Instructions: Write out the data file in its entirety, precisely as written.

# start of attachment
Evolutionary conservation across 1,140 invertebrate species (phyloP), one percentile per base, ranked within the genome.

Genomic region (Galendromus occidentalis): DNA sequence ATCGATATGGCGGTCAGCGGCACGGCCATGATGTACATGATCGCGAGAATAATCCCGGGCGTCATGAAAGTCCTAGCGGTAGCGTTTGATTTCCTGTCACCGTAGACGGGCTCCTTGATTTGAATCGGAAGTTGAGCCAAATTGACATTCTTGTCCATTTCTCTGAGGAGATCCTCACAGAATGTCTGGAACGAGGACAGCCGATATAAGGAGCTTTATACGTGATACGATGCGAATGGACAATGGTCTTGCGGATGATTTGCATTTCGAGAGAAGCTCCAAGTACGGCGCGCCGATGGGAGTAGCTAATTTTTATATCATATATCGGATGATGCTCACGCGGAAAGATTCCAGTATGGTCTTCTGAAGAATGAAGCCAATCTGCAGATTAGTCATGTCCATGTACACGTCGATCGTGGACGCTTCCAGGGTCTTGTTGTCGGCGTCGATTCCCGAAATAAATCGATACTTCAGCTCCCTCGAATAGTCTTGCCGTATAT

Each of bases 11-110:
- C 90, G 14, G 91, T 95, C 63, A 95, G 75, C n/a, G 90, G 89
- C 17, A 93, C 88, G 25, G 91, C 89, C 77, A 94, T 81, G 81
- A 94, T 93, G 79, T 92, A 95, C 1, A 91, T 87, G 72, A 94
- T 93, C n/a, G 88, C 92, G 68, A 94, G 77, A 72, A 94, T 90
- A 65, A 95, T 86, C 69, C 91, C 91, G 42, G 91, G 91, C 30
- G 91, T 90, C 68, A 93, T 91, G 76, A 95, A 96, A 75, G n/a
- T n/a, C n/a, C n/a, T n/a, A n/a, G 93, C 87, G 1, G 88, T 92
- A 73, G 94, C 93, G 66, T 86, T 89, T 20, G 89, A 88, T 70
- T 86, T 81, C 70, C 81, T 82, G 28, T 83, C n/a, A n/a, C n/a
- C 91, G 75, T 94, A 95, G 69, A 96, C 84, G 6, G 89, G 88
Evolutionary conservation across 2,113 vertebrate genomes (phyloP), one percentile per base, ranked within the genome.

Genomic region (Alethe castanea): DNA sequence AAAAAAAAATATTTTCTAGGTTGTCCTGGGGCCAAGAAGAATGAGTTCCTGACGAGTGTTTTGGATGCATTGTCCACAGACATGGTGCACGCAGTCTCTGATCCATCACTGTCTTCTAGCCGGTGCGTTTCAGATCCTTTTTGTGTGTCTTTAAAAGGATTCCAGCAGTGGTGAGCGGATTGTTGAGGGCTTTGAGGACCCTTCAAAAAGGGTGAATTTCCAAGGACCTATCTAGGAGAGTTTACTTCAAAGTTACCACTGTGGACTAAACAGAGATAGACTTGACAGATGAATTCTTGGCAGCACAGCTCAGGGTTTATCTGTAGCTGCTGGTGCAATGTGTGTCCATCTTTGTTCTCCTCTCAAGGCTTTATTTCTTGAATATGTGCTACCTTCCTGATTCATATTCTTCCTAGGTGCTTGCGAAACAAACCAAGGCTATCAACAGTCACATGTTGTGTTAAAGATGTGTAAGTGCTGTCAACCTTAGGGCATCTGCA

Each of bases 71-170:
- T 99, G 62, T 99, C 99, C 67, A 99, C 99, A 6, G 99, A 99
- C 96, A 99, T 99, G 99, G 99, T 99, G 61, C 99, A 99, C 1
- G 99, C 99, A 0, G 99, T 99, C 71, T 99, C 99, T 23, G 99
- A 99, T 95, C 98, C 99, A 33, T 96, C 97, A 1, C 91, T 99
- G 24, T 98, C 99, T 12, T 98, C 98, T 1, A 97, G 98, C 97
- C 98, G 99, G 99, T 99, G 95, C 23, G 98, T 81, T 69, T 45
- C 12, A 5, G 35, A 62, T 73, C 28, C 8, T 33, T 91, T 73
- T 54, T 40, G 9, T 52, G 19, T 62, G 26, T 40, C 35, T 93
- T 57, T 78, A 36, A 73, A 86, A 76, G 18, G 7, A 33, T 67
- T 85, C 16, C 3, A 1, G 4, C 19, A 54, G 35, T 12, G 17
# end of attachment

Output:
Evolutionary conservation across 1,140 invertebrate species (phyloP), one percentile per base, ranked within the genome.

Genomic region (Galendromus occidentalis): DNA sequence ATCGATATGGCGGTCAGCGGCACGGCCATGATGTACATGATCGCGAGAATAATCCCGGGCGTCATGAAAGTCCTAGCGGTAGCGTTTGATTTCCTGTCACCGTAGACGGGCTCCTTGATTTGAATCGGAAGTTGAGCCAAATTGACATTCTTGTCCATTTCTCTGAGGAGATCCTCACAGAATGTCTGGAACGAGGACAGCCGATATAAGGAGCTTTATACGTGATACGATGCGAATGGACAATGGTCTTGCGGATGATTTGCATTTCGAGAGAAGCTCCAAGTACGGCGCGCCGATGGGAGTAGCTAATTTTTATATCATATATCGGATGATGCTCACGCGGAAAGATTCCAGTATGGTCTTCTGAAGAATGAAGCCAATCTGCAGATTAGTCATGTCCATGTACACGTCGATCGTGGACGCTTCCAGGGTCTTGTTGTCGGCGTCGATTCCCGAAATAAATCGATACTTCAGCTCCCTCGAATAGTCTTGCCGTATAT

Each of bases 11-110:
- C 90, G 14, G 91, T 95, C 63, A 95, G 75, C n/a, G 90, G 89
- C 17, A 93, C 88, G 25, G 91, C 89, C 77, A 94, T 81, G 81
- A 94, T 93, G 79, T 92, A 95, C 1, A 91, T 87, G 72, A 94
- T 93, C n/a, G 88, C 92, G 68, A 94, G 77, A 72, A 94, T 90
- A 65, A 95, T 86, C 69, C 91, C 91, G 42, G 91, G 91, C 30
- G 91, T 90, C 68, A 93, T 91, G 76, A 95, A 96, A 75, G n/a
- T n/a, C n/a, C n/a, T n/a, A n/a, G 93, C 87, G 1, G 88, T 92
- A 73, G 94, C 93, G 66, T 86, T 89, T 20, G 89, A 88, T 70
- T 86, T 81, C 70, C 81, T 82, G 28, T 83, C n/a, A n/a, C n/a
- C 91, G 75, T 94, A 95, G 69, A 96, C 84, G 6, G 89, G 88
Evolutionary conservation across 2,113 vertebrate genomes (phyloP), one percentile per base, ranked within the genome.

Genomic region (Alethe castanea): DNA sequence AAAAAAAAATATTTTCTAGGTTGTCCTGGGGCCAAGAAGAATGAGTTCCTGACGAGTGTTTTGGATGCATTGTCCACAGACATGGTGCACGCAGTCTCTGATCCATCACTGTCTTCTAGCCGGTGCGTTTCAGATCCTTTTTGTGTGTCTTTAAAAGGATTCCAGCAGTGGTGAGCGGATTGTTGAGGGCTTTGAGGACCCTTCAAAAAGGGTGAATTTCCAAGGACCTATCTAGGAGAGTTTACTTCAAAGTTACCACTGTGGACTAAACAGAGATAGACTTGACAGATGAATTCTTGGCAGCACAGCTCAGGGTTTATCTGTAGCTGCTGGTGCAATGTGTGTCCATCTTTGTTCTCCTCTCAAGGCTTTATTTCTTGAATATGTGCTACCTTCCTGATTCATATTCTTCCTAGGTGCTTGCGAAACAAACCAAGGCTATCAACAGTCACATGTTGTGTTAAAGATGTGTAAGTGCTGTCAACCTTAGGGCATCTGCA

Each of bases 71-170:
- T 99, G 62, T 99, C 99, C 67, A 99, C 99, A 6, G 99, A 99
- C 96, A 99, T 99, G 99, G 99, T 99, G 61, C 99, A 99, C 1
- G 99, C 99, A 0, G 99, T 99, C 71, T 99, C 99, T 23, G 99
- A 99, T 95, C 98, C 99, A 33, T 96, C 97, A 1, C 91, T 99
- G 24, T 98, C 99, T 12, T 98, C 98, T 1, A 97, G 98, C 97
- C 98, G 99, G 99, T 99, G 95, C 23, G 98, T 81, T 69, T 45
- C 12, A 5, G 35, A 62, T 73, C 28, C 8, T 33, T 91, T 73
- T 54, T 40, G 9, T 52, G 19, T 62, G 26, T 40, C 35, T 93
- T 57, T 78, A 36, A 73, A 86, A 76, G 18, G 7, A 33, T 67
- T 85, C 16, C 3, A 1, G 4, C 19, A 54, G 35, T 12, G 17